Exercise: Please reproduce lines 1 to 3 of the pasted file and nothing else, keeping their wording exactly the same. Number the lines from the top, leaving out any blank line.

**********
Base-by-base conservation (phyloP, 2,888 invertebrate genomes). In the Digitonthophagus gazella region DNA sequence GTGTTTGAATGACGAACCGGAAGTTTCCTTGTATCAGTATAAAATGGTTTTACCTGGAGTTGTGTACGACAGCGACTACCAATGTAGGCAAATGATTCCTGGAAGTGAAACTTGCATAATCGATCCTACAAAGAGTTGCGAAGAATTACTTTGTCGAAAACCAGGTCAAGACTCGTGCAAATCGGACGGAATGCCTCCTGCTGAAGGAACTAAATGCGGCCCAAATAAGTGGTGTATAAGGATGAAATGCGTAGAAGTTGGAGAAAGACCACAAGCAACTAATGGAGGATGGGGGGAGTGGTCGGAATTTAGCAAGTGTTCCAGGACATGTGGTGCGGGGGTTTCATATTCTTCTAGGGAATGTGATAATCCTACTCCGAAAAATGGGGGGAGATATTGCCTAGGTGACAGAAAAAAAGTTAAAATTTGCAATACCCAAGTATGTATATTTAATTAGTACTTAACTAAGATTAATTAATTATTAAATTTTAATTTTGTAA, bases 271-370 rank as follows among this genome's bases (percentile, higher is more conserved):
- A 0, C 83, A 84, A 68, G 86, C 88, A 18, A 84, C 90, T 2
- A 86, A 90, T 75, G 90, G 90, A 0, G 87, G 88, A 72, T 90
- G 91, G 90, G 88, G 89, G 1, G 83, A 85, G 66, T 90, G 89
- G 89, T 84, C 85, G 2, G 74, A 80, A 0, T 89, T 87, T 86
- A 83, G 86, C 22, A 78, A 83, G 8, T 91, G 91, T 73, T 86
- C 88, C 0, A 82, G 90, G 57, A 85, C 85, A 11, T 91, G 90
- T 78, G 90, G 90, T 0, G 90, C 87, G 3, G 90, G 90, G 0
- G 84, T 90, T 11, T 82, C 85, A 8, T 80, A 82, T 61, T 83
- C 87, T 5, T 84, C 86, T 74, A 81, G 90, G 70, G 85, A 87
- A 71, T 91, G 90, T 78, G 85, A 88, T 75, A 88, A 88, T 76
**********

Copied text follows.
Base-by-base conservation (phyloP, 2,888 invertebrate genomes). In the Digitonthophagus gazella region DNA sequence GTGTTTGAATGACGAACCGGAAGTTTCCTTGTATCAGTATAAAATGGTTTTACCTGGAGTTGTGTACGACAGCGACTACCAATGTAGGCAAATGATTCCTGGAAGTGAAACTTGCATAATCGATCCTACAAAGAGTTGCGAAGAATTACTTTGTCGAAAACCAGGTCAAGACTCGTGCAAATCGGACGGAATGCCTCCTGCTGAAGGAACTAAATGCGGCCCAAATAAGTGGTGTATAAGGATGAAATGCGTAGAAGTTGGAGAAAGACCACAAGCAACTAATGGAGGATGGGGGGAGTGGTCGGAATTTAGCAAGTGTTCCAGGACATGTGGTGCGGGGGTTTCATATTCTTCTAGGGAATGTGATAATCCTACTCCGAAAAATGGGGGGAGATATTGCCTAGGTGACAGAAAAAAAGTTAAAATTTGCAATACCCAAGTATGTATATTTAATTAGTACTTAACTAAGATTAATTAATTATTAAATTTTAATTTTGTAA, bases 271-370 rank as follows among this genome's bases (percentile, higher is more conserved):
- A 0, C 83, A 84, A 68, G 86, C 88, A 18, A 84, C 90, T 2
- A 86, A 90, T 75, G 90, G 90, A 0, G 87, G 88, A 72, T 90